The Low-Down on Children and Exercise
The discussion around exercise for adults is an obvious one, but what about children or even infants? When should they start physical activity, and how can they benefit from it? We turned to Joel Harper, fitness expert and personal trainer to Dr. Oz, and award-winning Pediatrician Ashanti W. Woods for insight on the topic. Here's what they had to say
Joel Harper on Children and Exercise:
For starters, I would recommend for parents to instill in their children, at a very young age, the idea that their instincts are always right; if they feel like playing and moving around, then they should!
The types of exercises and activities for children vary depending on age. Whatever the activity, it should be age appropriate, so they can truly enjoy it.
For children between the ages of 3 and 6 years, their exercise should just be playing. This includes silly things that make them laugh and relate to the world around them. It can be something as simple as playing cat and dog meowing and barking while you chase them or playing merry-go-round.
For children between the ages of 6 and 8 years, you should play games that stimulate their mind and their body. Such as imaginary chair, while you ask them to give you names of different cartoon characters or types of veggies.
Lastly, between the ages of 8 and 15 years, parents should look into team-sports or other exercises where they learn to work well with others, while strengthening their muscles.
Exercise helps children gain self-confidence in their physical abilities and also allows them to use their imagination and creativity.
For more examples, check out my full-body workout DVD for children and parents: You Raising Your Child Workout.
Dr. Ashanti W. Woods on Children and Exercise:
It is never too early to start exercising; that's right, even infants should exercise!
Healthcare providers and daycare providers can quickly determine who is a lazy baby (these tend to be infants who are most comfortable lying on their back all the time instead of getting necessary tummy time when awake).Specific Exercises by Age Group:
Exercises for Infants should include standing the baby up on its legs so that he or she can bear weight, having the baby on the tummy while awake, and allowing the baby to sit in an upright position with the appropriate support behind the baby to prevent falling backwards.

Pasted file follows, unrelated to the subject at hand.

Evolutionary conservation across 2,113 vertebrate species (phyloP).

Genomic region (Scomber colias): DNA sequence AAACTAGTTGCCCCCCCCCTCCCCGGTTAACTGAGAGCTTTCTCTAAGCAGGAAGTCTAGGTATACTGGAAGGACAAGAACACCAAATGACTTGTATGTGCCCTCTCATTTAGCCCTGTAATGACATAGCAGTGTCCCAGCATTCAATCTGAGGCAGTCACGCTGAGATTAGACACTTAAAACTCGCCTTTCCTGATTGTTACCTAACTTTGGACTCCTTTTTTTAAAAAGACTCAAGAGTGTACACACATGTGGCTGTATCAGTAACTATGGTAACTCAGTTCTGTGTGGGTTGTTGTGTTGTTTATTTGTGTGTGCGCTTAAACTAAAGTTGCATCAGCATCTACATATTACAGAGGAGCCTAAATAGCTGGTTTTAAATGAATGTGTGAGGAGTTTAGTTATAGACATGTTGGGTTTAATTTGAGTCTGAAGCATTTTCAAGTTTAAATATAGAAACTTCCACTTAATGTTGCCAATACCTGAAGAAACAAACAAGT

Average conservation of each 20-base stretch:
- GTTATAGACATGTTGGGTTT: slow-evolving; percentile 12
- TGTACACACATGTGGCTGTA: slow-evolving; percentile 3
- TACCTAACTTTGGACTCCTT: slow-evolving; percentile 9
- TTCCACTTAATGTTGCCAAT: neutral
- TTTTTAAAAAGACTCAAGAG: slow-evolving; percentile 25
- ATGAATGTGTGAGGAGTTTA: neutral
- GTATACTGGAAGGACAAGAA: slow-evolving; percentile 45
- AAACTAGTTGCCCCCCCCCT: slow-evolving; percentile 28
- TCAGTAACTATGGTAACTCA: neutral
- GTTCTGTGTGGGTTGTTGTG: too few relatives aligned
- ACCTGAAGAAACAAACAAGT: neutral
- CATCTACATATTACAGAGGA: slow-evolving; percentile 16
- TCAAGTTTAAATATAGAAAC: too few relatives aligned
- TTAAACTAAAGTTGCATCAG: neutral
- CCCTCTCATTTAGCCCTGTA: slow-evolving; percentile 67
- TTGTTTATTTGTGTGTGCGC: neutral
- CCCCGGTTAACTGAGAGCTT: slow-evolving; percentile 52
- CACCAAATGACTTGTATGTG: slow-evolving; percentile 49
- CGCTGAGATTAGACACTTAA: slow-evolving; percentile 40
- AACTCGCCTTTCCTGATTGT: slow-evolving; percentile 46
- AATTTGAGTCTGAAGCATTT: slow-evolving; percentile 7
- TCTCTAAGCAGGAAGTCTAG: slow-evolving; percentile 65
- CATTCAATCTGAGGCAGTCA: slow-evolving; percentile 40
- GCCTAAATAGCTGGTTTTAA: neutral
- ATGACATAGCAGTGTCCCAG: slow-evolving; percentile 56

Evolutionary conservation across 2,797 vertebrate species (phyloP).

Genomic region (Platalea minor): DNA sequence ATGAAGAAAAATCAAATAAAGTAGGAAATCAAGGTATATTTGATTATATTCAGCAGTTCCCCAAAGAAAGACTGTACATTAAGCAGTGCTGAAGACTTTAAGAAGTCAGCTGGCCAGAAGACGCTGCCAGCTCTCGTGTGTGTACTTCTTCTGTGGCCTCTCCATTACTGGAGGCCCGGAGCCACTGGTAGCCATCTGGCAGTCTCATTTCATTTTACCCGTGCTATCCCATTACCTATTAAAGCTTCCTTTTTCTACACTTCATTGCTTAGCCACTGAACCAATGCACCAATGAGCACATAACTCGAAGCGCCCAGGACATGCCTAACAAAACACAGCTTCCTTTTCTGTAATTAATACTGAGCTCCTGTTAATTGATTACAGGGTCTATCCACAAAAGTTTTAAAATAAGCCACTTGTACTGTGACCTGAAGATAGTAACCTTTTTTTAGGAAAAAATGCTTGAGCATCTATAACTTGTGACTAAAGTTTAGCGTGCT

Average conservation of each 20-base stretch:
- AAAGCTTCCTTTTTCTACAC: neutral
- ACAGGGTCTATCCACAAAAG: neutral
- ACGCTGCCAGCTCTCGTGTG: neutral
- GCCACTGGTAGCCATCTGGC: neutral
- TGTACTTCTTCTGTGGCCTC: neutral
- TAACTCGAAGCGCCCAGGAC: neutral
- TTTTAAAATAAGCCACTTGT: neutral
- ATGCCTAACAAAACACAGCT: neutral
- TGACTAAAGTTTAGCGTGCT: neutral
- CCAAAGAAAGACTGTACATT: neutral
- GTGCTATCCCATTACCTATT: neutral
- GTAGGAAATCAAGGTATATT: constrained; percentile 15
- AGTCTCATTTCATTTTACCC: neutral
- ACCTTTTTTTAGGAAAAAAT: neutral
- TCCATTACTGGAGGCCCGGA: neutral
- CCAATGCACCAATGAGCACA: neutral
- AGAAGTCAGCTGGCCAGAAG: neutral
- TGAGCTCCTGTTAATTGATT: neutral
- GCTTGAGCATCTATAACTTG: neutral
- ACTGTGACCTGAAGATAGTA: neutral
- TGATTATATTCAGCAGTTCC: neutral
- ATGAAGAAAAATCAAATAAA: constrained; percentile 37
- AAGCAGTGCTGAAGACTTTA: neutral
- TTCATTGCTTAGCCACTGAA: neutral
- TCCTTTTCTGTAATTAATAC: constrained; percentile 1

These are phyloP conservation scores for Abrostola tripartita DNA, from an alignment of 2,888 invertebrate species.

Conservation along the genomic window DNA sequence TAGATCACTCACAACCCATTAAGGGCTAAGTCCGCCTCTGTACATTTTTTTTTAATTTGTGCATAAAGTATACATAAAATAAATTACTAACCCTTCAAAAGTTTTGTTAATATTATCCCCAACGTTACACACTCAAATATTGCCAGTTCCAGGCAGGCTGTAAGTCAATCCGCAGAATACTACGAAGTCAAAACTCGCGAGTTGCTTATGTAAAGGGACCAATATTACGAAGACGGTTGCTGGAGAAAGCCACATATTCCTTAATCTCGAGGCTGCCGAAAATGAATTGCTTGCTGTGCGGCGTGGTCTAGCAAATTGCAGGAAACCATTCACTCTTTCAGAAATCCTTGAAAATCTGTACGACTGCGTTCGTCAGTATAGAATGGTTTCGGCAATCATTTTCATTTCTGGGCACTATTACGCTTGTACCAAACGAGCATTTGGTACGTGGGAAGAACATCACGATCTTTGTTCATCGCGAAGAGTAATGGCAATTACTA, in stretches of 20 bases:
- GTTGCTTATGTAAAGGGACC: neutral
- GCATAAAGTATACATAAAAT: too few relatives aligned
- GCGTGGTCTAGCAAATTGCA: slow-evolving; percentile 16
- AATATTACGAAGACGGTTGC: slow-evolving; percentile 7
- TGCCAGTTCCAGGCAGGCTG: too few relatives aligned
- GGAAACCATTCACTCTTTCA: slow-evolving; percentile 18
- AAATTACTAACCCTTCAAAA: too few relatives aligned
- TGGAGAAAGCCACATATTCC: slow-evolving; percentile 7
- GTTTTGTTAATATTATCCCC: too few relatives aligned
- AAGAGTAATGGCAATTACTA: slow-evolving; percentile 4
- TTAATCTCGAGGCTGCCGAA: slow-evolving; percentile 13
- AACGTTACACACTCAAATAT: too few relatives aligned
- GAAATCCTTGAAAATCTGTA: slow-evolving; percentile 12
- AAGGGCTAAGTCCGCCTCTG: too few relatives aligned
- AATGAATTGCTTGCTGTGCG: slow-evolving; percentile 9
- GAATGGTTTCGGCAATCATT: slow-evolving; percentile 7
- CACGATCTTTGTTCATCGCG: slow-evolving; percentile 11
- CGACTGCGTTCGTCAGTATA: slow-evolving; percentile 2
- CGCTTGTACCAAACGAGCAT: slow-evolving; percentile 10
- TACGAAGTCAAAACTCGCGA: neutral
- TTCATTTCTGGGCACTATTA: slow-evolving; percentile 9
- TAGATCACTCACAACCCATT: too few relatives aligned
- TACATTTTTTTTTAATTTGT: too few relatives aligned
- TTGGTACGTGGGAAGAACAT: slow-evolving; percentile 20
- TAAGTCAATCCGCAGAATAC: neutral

All of these exercises will generally improve the tone (inner musculature) of the baby.
Older infants (7-10 months of age) should get exercise in the form of a push walker, not necessarily the walker that one sits in (which ironically is believed to inhibit natural walking as the brain may be tricked into believing that the baby can lift both legs in the air and not fall over).
Toddlers should get exercise in the form of walking, running and general exploration. Families, however, must be cognizant of long trips, where a stroller may be needed.
At 4 to 5 years of age families can consider introducing the youngsters to instructional play. This includes sports and activities where kids are learning the rules and the mechanics of different games. This may be done as a team sport or individually.
Children 6 years of age and older may do well in team sports, but it depends on the maturity of the child. Also, some experts state that children 7 to 8 years of age are ready for regular strength training; however, they should be reserved for children who follow instructions well, and there should be an adult to supervise them closely.
Recreational sports in those who are 10 years of age and older are extremely common and highly recommended, particularly given the First Lady's pitch for fitness first and more reduction initiatives in the fight against obesity.
Ultimately, when it comes to exercising, parents and healthcare providers should empower safety first, followed by fun and activities directed towards healthy and lifelong fitness behaviors.
Joel Harper is a NYC based personal trainer and trainer to Dr. Oz. Follow Joel at @joelharperfit.
Ashanti W. Woods, M.D. is an Attending Pediatrician, Mercy Medical Center, Family Health Centers of Baltimore (FHCB). Board eligible in Pediatrics, Dr. Woods earned his medical degree in 2007 at the Howard University College of Medicine in Washington, D.C.
He completed his residency in 2010 at the University of Maryland Hospital for Children in Baltimore, Maryland. Dr. Woods has received a number of awards in his field, including The G. Bowers Mansdorfer Award for Primary Care, presented by Mercy Medical Center, and the Primary Care Pediatrician Award, presented by the University of Maryland Ambulatory Center.